Document abstracts are from U.S. Declassified Documents Online and are included with permission from the Gale Group. U.S. Declassified Documents Online is a paywalled collection that requires a subscription to access. Current USask library patrons can use their NSID and password to access the collection through our subscription. The USask Library cannot provide access to full-text documents for anyone outside our institution. Check with your local library to see if they subscribe.

Full-text documents may be available online from Texas Tech University's Virtual Vietnam Archive.


Learn more about the project: Lam, Vinh-The, and Darryl Friesen. "A Web-based Database of CIA Declassified Documents on the Vietnam War." Online 28, no. 4 (2004): 31-35.

Advanced search...
Title:
CIA proposals for limited covert civilian political action in Vietnam
Date of Creation:
March 31, 1965
Date of Declassification:
October 12, 1995
Type of Document:
Memorandum
Level of Classification:
SECRET
Status of Copy:
SANITIZED
Pagination, Illustration:
3 p.
Abstract:
The proposed covert actions are: 1) Extension of covert support for key Buddhist leaders, especially in the cultural, social, and anti-Communist political fields; 2) Covert subsidy of a political party in support of Quat; 3) Expansion of covert contacts at all levels of the military structure to influence them toward cohesion and collaboration with the Quat government; 4) Provision of covert support to the development of free labor unions to conduct social, civic and political action throughout the country at the provincial level; 5) Covert support and stimulation of non-governmental farmers cooperatives and agricultural extension organizations; 6) Covert support to non-governmental responsible youth and student leaders and organizations; 7) Expansion of current political action and similar teams working in disputed areas; 8) Organization, training, and supply of Montagnard development communities and self-defense units in a highly flexible manner; 9) Provide flexible assistance to local partisan groups indicating a will to defend their communities against the Viet Cong; 10) Expansion of guerrilla and harassment teams working in Viet Cong-controlled areas; 11) Develop small irregular elements to track down, infiltrate, and capture Viet Cong communication centers.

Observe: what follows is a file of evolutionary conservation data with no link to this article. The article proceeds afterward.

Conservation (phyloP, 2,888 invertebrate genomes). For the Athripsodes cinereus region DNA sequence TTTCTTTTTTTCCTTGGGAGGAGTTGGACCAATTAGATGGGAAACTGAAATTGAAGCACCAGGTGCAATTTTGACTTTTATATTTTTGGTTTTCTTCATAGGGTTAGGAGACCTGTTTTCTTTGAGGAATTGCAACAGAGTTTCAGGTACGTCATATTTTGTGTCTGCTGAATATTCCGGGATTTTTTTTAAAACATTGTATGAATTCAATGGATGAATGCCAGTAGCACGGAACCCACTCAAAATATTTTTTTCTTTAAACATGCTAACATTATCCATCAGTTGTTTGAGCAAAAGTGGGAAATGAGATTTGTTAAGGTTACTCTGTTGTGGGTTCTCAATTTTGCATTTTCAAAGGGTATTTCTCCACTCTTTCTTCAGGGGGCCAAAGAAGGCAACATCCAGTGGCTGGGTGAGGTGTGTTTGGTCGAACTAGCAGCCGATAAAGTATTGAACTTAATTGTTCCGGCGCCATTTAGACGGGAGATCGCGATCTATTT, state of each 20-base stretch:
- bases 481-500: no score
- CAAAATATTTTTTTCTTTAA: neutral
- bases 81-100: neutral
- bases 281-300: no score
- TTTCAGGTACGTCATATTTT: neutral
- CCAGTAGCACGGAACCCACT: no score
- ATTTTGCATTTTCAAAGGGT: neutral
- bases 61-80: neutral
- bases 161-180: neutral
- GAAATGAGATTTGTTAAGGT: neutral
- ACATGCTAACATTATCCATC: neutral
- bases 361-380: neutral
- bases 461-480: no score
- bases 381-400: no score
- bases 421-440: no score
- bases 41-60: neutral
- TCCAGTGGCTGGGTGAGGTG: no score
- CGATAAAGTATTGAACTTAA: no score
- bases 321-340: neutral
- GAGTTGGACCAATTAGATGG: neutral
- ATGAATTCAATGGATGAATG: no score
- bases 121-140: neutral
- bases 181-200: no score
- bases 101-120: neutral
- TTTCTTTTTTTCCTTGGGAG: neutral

Declassified Documents Reference System Location:
1997-0026